Klonoa returns to the Game Boy Advance with his simple yet fun gameplay motif, but its recycled game elements are still welcome.
Players of any past Klonoa game will immediately understand how Dream Champ Tournament will play. Once again, game players take control of Klonoa, a black and white fluffy-eared unlikely hero. Like Klonoa games of the past, Dream Champ Tournament also has a slightly ridiculous, but mood befitting storyline. Klonoa receives a mysterious letter that transports him directly into his land’s tournament of champions. The idea of the game is to become the number-one hero of the land by beating out other heroes.
Klonoa 2 is a wonderfully balanced platform puzzle game. Unlike the run and jumping goodness of such classic hits like Mario or Sonic, Klonoa is about reaching the end of each stage by conquering a string a puzzles. The game’s simple controls and gameplay structure will allow anyone of any age to pick up the game and hop right in. Though at first it might seem limiting, Klonoa has basically only two moves: jump and windbullet. The windbullet is a ring that allows the player to pick up objects and enemies. Once an object or an enemy has been picked up, Klonoa will have the ability to jump again after his first initial jump. This double-jump feature is one of the biggest puzzle-solving elements in the game. Figuring out how to get a block from one side of a level to the next while grabbing other enemies is a common puzzle theme.
Just like the previous Klonoa game on GBA, Empire of Dreams, players must collect three stars in each level before the exit door is unlocked. Thankfully, the game’s pace is set appropriately. The first few levels will hold the player’s hand, while later stages will boggle and frustrate gamers’ minds. To help explain the full extent of the game, gameplay hints and strategies can be read in almost every level. These hints will tell the player everything from how to play the game, to what is going to happen in the next level.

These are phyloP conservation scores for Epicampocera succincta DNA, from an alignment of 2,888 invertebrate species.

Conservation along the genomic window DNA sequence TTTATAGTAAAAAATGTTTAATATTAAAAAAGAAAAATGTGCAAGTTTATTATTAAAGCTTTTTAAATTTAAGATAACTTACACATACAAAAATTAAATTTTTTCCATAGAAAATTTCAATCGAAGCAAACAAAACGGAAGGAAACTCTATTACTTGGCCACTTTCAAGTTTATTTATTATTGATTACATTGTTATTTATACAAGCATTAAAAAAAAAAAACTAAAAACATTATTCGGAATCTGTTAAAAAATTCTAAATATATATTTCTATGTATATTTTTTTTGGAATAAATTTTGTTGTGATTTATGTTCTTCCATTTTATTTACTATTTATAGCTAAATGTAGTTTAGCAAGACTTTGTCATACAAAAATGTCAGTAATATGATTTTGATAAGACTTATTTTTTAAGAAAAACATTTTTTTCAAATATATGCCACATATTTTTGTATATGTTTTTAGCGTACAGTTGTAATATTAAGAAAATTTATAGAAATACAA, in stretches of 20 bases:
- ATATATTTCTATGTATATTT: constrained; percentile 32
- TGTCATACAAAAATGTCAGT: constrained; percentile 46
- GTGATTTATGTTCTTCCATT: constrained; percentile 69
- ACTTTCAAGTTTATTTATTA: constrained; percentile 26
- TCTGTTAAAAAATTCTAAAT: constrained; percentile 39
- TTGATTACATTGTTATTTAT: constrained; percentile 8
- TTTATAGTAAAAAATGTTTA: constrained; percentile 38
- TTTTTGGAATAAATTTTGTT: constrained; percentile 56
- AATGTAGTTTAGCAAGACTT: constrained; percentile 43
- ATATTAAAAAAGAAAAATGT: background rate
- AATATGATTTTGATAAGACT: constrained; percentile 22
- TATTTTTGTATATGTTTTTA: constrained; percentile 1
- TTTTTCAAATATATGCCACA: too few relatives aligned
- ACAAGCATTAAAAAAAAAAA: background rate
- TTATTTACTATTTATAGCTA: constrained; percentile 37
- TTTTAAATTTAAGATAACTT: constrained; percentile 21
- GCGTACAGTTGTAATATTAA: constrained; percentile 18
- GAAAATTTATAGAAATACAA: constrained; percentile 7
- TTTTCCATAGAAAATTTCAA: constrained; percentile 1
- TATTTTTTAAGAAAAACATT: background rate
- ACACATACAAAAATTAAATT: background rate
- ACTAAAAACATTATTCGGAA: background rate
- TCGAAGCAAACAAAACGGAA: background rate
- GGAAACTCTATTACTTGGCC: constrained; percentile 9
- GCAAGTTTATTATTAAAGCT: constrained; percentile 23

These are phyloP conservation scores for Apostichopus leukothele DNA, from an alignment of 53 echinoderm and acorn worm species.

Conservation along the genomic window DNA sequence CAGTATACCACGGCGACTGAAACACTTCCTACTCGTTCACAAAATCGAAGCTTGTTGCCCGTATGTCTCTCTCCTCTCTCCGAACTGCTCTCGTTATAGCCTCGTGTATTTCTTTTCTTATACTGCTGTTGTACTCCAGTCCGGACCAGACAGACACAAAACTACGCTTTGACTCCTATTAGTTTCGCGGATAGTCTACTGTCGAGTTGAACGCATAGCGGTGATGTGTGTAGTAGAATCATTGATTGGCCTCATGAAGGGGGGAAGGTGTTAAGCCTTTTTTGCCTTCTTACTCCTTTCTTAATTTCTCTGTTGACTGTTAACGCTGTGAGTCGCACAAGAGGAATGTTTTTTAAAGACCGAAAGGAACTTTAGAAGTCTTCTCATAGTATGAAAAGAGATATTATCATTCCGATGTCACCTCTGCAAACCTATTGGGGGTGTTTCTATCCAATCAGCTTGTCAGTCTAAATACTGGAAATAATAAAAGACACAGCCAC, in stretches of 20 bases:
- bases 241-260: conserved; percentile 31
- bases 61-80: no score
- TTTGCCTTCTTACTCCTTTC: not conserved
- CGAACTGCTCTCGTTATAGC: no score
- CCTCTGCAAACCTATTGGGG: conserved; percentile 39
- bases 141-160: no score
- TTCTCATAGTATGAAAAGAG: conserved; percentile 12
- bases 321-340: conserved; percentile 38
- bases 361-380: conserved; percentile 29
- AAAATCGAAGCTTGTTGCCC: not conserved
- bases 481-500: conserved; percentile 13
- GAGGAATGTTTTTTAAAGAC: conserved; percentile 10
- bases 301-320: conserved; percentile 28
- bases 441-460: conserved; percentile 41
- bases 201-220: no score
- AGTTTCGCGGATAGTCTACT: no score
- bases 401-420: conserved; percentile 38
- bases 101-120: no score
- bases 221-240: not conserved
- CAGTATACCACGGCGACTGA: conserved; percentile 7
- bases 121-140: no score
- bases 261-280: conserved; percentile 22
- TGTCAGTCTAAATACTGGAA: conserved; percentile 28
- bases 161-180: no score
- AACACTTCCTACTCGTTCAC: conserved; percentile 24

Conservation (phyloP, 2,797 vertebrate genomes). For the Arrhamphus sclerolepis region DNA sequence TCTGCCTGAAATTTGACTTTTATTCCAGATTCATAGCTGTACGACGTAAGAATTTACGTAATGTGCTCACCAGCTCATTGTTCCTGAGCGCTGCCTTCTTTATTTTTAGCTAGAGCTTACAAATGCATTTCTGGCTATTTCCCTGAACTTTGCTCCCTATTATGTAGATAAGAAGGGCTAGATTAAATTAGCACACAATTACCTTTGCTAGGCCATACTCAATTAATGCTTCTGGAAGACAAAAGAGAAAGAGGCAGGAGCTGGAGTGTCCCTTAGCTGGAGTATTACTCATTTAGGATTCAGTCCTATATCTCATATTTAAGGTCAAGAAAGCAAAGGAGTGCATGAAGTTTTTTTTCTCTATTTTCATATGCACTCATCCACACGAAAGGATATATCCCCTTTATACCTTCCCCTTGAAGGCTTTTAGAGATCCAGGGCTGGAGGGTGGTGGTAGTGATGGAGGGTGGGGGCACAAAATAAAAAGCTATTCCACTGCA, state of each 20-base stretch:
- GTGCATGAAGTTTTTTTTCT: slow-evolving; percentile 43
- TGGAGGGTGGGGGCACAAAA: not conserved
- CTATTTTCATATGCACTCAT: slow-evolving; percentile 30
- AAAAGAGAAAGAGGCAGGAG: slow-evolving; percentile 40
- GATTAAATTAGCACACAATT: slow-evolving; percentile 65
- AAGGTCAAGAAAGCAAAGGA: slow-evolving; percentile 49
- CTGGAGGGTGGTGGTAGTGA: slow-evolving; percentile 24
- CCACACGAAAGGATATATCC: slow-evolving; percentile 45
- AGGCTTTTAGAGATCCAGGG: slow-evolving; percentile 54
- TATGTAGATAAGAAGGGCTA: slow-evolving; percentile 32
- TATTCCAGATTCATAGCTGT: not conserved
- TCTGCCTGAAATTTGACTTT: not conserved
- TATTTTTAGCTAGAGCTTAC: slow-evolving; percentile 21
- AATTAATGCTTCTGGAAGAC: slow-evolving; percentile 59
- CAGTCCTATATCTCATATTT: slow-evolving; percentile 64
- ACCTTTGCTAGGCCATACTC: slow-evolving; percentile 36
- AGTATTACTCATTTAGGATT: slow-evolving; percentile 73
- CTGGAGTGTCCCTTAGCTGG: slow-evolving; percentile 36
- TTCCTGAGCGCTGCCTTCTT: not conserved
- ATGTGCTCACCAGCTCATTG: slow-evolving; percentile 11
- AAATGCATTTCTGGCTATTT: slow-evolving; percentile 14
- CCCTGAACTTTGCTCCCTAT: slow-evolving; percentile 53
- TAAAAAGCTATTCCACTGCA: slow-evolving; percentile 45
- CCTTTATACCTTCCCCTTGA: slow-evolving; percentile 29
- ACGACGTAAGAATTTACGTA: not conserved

Side-scrolling levels make up the bulk of the game, but there are a few extra set stages that will break up any repetition. Forced scrolling levels, boss battles, and new snowboard-like stages take place within each of the game’s worlds. Unlike the boss battles of Empire of Dreams, Dream Champ Tournament’s can sometimes be a little tricky. Most stages in the game will be completed without losing a life, but the boss battles will most definitely suck up a few extra lives.
The snowboarding stages are one of the biggest new editions to the game. Unlike the fast-paced side-scrolling snowboarding stages of Empire of Dreams, players will now race in a more 3D Mode7 mode. With the camera positioned behind the player, racing takes place somewhat similarly to any Mario Kart game. This new form of play is a welcome edition, but the play control is a little too touchy. The player can only move left and right, not up and down, but each tap of the D-pad will move Klonoa a little too much. However, once the player becomes accustomed to the icy controls, the next snowboard-type level will be anxiously sought after.
The game’s engine has been ported over from the previous Klonoa GBA game. The graphics, while colorful and vivid, will leave players wanting a little more visually. Just like Empire of Dreams, if 2 ? D effects (as in the SNES’s Yoshi’s Story) were implemented, the game could have granted a more wholly enjoyable experience. However, this game was actually made about a year after the first Klonoa title, which was released shortly after the launch of the GBA. The American market has seen this game released now because Namco just felt like it was the right time. But even though the graphics engine looks like something seen upon the launch of the system, players will still appreciate the bright colors and solid Mode7 effects. The music is also largely run-of-the-mill and (still) fits just like any other Klonoa game. However, Klonoa’s yelping will grow annoying if the game is played for extended periods of time.
This second Klonoa game on GBA does not bring anything new to the table. In fact, the only difference is the Mode7 snowboard stages. The newly designed stages will give any fan of the series what they are looking for, though – and that’s a solid platform game. Even though this game was made a couple of years ago, platform fans will appreciate the simplistic but thoughtful level design. The game may look like a launch title, but the graphics are still above par for most GBA offerings. If GBA owners are looking for a solid and structured platform game that mixes in a perfect amount of puzzle elements, then look no further than Klonoa 2. And if Klonoa 2: Dream Champ Tournament leaves you wanting more, then look out for a GBA copy of Empire of Dreams or Klonoa 2: Lunatea’s Veil (PS2).